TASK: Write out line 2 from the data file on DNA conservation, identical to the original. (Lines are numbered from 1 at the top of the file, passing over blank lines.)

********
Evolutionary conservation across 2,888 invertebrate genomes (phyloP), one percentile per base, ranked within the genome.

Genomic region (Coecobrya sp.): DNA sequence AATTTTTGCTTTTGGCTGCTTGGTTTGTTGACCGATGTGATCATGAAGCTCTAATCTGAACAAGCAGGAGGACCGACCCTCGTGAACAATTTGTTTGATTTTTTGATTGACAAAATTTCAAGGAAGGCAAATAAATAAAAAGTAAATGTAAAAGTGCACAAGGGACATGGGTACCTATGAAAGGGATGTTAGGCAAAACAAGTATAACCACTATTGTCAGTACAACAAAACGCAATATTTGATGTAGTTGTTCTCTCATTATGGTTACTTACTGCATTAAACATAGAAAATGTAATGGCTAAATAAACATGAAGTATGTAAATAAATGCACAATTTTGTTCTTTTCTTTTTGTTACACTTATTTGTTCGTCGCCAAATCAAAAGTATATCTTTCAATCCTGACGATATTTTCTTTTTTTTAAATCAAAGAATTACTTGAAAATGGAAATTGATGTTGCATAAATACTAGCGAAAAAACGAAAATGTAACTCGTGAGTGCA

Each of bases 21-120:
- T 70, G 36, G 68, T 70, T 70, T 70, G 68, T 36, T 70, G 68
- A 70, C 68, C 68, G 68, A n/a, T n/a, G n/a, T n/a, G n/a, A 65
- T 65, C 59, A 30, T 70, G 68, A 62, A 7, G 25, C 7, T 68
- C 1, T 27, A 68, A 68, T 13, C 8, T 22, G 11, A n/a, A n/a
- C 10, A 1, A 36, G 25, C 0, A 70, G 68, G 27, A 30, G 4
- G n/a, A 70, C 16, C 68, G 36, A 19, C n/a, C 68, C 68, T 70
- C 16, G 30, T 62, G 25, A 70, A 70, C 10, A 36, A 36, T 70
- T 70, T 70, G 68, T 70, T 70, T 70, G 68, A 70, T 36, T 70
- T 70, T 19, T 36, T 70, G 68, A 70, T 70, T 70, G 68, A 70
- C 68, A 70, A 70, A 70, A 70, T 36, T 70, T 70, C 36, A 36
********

Genomic region (Coecobrya sp.): DNA sequence AATTTTTGCTTTTGGCTGCTTGGTTTGTTGACCGATGTGATCATGAAGCTCTAATCTGAACAAGCAGGAGGACCGACCCTCGTGAACAATTTGTTTGATTTTTTGATTGACAAAATTTCAAGGAAGGCAAATAAATAAAAAGTAAATGTAAAAGTGCACAAGGGACATGGGTACCTATGAAAGGGATGTTAGGCAAAACAAGTATAACCACTATTGTCAGTACAACAAAACGCAATATTTGATGTAGTTGTTCTCTCATTATGGTTACTTACTGCATTAAACATAGAAAATGTAATGGCTAAATAAACATGAAGTATGTAAATAAATGCACAATTTTGTTCTTTTCTTTTTGTTACACTTATTTGTTCGTCGCCAAATCAAAAGTATATCTTTCAATCCTGACGATATTTTCTTTTTTTTAAATCAAAGAATTACTTGAAAATGGAAATTGATGTTGCATAAATACTAGCGAAAAAACGAAAATGTAACTCGTGAGTGCA